For auditability, the ballot count must be maintained (incremented each time a ballot is read) rather than calculated on demand (by counting the ballots currently in storage). This requirement restates [VVSG2005] I.2.1.8.

Source: Implied by design requirements in [VSS2002] I.2.2.9, [VVSG2005] I.2.1.8

4.3.5-B Ballot counter, availability

Tabulators SHALL enable election judges to determine the number of ballots read at all times during a particular test cycle or election without disrupting any operations in progress.

Applies To: Tabulator, Vote-capture device

Test Reference: Part 3: 3.2 “Functional Testing”

DISCUSSION

[VSS2002] I.2.4 refers to separate “election counter” and “life-cycle counter;” the latter was an error (intended to delete). This requirement clarifies [VVSG2005] I.2.1.8 by stating that reading the ballot counter must not disrupt voting system operations.

Source: Implied by design requirements in [VSS2002] I.2.2.9, I.2.1.8

4.4 Independent Voter-Verifiable Records

This chapter contains requirements for voting systems that produce and use independent voter-verifiable records (IVVR). IVVR are generally understood to mean voter-verifiable paper records (VVPR); however non-paper IVVR, once developed, could be used to still satisfy these requirements. There are two broad categories of paper-based IVVR, i.e., VVPR:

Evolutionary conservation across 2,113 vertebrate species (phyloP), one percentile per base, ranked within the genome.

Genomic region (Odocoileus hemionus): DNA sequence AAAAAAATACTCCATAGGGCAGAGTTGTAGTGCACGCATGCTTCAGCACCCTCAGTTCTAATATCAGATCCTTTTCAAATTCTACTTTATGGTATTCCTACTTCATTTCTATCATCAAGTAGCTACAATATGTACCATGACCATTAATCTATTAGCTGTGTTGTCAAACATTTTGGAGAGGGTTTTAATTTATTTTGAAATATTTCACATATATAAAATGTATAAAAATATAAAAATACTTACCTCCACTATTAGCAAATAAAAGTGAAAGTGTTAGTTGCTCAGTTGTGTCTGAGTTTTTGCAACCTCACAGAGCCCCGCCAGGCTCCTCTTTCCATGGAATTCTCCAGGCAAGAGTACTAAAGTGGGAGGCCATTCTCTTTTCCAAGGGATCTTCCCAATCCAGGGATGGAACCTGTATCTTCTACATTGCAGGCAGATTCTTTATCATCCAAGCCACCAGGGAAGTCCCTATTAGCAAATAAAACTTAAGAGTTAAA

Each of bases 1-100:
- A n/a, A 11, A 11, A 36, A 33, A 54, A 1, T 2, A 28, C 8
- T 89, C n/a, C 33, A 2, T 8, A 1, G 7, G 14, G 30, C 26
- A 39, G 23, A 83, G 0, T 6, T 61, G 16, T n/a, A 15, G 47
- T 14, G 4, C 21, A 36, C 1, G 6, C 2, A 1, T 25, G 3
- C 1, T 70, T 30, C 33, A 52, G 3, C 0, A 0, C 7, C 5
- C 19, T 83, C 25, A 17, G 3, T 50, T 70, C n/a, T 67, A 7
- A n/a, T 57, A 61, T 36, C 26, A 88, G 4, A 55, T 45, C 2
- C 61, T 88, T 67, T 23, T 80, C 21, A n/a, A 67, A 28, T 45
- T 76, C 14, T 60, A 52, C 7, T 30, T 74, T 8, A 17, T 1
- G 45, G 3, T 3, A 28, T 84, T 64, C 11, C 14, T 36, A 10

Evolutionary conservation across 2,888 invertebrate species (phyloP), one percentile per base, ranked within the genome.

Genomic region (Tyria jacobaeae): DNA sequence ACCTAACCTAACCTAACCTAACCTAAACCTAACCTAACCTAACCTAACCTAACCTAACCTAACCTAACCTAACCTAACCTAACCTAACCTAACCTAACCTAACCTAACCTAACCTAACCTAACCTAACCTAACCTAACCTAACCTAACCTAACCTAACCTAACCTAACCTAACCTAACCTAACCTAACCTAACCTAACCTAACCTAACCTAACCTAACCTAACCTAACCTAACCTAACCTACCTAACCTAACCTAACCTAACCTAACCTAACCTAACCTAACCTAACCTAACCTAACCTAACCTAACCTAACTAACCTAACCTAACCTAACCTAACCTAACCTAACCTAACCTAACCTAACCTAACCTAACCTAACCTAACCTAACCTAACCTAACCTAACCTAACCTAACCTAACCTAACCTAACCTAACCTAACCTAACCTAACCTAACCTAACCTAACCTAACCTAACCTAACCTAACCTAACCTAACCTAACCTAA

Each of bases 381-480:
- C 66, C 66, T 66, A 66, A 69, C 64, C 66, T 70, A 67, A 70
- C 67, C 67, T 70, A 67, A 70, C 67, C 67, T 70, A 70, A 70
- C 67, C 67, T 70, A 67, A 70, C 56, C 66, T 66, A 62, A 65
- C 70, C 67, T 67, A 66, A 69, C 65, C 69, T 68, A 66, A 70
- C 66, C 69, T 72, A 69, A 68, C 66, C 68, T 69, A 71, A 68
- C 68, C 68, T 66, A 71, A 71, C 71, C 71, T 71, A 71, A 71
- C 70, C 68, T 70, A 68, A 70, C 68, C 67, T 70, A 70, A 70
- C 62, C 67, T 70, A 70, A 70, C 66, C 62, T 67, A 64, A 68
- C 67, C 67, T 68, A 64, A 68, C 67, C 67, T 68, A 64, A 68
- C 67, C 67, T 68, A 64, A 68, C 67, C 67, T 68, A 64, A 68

• VVPATs couple an electronic voting device with a printer. The voter makes selections on the voting device, but is given the opportunity to review and verify choices on a paper record. The paper record may be a continuous roll or cut sheets.
  • Optical scan voting systems use paper ballots that are human-readable and may be marked by either hand or device, along with an electronic scanner that checks the ballot for problems such as under- and over-votes, and also records the votes.

For all IVVR systems, the records are available to the voter to review and verify, and these records are retained for later auditing or recounts as needed. This chapter addresses the use of the records for auditing and security. The chapter first presents the requirements for IVVR systems and then presents specific requirements for VVPR systems.

4.4.1 General requirements

Voter-verifiable records exist to provide an independent record of the voter’s choices that can be used to verify the correctness of the electronic record produced by the voting device.

4.4.1-A IVVR vote-capture device, IVVR creation

The IVVR vote-capture device SHALL create an independent voter verifiable record.

Applies To: IVVR vote-capture device

Test Reference: Part 3: 5.2 “Functional Testing”

DISCUSSION

This requirement is further defined by its subrequirements. Its purpose is to ensure that a single IVVR meets all requirements and all properties as outlined in the following subrequirements.